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CURATOR
A pinboard by
George Ng

I have a Doctorate in Biotechnology and an expert in machine learning based in Hong Kong.

PINBOARD SUMMARY

Medicine and food gets to consumers via a global supply chain, so ensuring quality is paramount

What Is the Blockchain And Should We Care?

The infamous UK 'horsemeat ' and Chinese fake baby formula scandals highlighted how hard it is to detect food fraud.

A novel solution could be the Blockchain, the technology powering the famous cryptocurrency - Bitcoin. The Blockchain is based on a shareable, digital ledger made up of 'blocks', which addresses the issue of transactional trust. When data is recorded into a new block, it is unchangeable making the blockchain a verifiable transactional record between parties. The Internet of Things (IOT) is the concept of connecting physical devices with on or off switches to the Internet.

What Are The Practical Applications?

The application of IOT in combination with Blockchain in food safety is not new. IBM had previously applied IOT and Blockchain to trace the provenance of food, like peanut butter and pork chops. Also, they have completed two pilots with Walmart - moving and tracking pork produce from Chinese farms and Latin American products to the United States. The technology allows Walmart to easily identify the producer and initiate recalls when peanut butter is of poor quality.

The blockchain has also been applied to trace the ingredients of pharmaceutical drugs and thus to authenticate the integrity of the drug supply chain. By combining Near Field Communication (NFC) technologies with blockchain, companies track drugs digitally.

Chronicled uses NFC stickers attached to consumer products and allow consumers to see every stage of the supply chain. This provides transparency about a product's source of origin and production history and information on whether companies abide by sustainable practices.

The Days Of Counterfeit Goods Are Numbered

An exciting development in provenance and authentication is the Cryptoseal - an adhesive from Chronicled.

The compromise-evident product registers the identity of an object and its registrant and asset metadata. This identity data is then immutably registered and verified on a blockchain, representing an important step towards immutable supply chain provenance and asset protection.

14 ITEMS PINNED

Blockchain-based secure firmware update for embedded devices in an Internet of Things environment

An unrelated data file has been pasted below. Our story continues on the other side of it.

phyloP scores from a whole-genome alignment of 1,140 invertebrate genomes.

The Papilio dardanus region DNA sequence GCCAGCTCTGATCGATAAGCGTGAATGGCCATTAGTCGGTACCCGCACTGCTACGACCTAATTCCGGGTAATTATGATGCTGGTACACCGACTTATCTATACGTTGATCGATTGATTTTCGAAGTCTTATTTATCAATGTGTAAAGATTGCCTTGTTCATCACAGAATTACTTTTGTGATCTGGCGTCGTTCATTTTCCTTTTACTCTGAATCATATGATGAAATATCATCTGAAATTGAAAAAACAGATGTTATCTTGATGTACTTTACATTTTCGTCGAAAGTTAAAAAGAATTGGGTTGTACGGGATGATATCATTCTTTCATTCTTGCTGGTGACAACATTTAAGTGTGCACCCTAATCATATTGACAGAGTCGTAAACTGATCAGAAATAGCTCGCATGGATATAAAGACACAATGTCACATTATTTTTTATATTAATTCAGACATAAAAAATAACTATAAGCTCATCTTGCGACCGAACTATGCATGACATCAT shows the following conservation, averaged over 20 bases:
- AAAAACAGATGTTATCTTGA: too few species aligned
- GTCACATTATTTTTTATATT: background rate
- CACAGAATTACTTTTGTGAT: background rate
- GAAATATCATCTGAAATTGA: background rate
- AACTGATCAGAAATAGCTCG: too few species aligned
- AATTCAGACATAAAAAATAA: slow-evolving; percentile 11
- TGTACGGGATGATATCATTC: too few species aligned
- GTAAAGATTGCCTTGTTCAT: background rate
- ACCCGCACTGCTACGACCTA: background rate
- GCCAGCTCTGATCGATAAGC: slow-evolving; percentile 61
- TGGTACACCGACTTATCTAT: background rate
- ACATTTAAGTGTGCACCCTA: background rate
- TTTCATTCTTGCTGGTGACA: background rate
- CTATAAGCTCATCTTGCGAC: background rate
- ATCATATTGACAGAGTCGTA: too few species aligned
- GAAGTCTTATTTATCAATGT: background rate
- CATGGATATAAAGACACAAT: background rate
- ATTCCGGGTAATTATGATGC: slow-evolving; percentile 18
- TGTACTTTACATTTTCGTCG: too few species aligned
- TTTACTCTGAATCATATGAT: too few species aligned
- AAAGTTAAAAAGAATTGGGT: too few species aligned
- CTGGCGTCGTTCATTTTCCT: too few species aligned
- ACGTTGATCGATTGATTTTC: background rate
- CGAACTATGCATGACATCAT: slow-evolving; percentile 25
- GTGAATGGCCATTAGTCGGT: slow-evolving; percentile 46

Abstract: Abstract Embedded devices are going to be used extremely in Internet of Things (IoT) environments. The small and tiny IoT devices will operate and communicate each other without involvement of users, while their operations must be correct and protected against various attacks. In this paper, we focus on a secure firmware update issue, which is a fundamental security challenge for the embedded devices in an IoT environment. A new firmware update scheme that utilizes a blockchain technology is proposed to securely check a firmware version, validate the correctness of firmware, and download the latest firmware for the embedded devices. In the proposed scheme, an embedded device requests its firmware update to nodes in a blockchain network and gets a response to determine whether its firmware is up-to-date or not. If not latest, the embedded device downloads the latest firmware from a peer-to-peer firmware sharing network of the nodes. Even in the case that the version of the firmware is up-to-date, its integrity, i.e., correctness of firmware, is checked. The proposed scheme guarantees that the embedded device’s firmware is up-to-date while not tampered. Attacks targeting known vulnerabilities on firmware of embedded devices are thus mitigated.AbstractEmbedded devices are going to be used extremely in Internet of Things (IoT) environments. The small and tiny IoT devices will operate and communicate each other without involvement of users, while their operations must be correct and protected against various attacks. In this paper, we focus on a secure firmware update issue, which is a fundamental security challenge for the embedded devices in an IoT environment. A new firmware update scheme that utilizes a blockchain technology is proposed to securely check a firmware version, validate the correctness of firmware, and download the latest firmware for the embedded devices. In the proposed scheme, an embedded device requests its firmware update to nodes in a blockchain network and gets a response to determine whether its firmware is up-to-date or not. If not latest, the embedded device downloads the latest firmware from a peer-to-peer firmware sharing network of the nodes. Even in the case that the version of the firmware is up-to-date, its integrity, i.e., correctness of firmware, is checked. The proposed scheme guarantees that the embedded device’s firmware is up-to-date while not tampered. Attacks targeting known vulnerabilities on firmware of embedded devices are thus mitigated.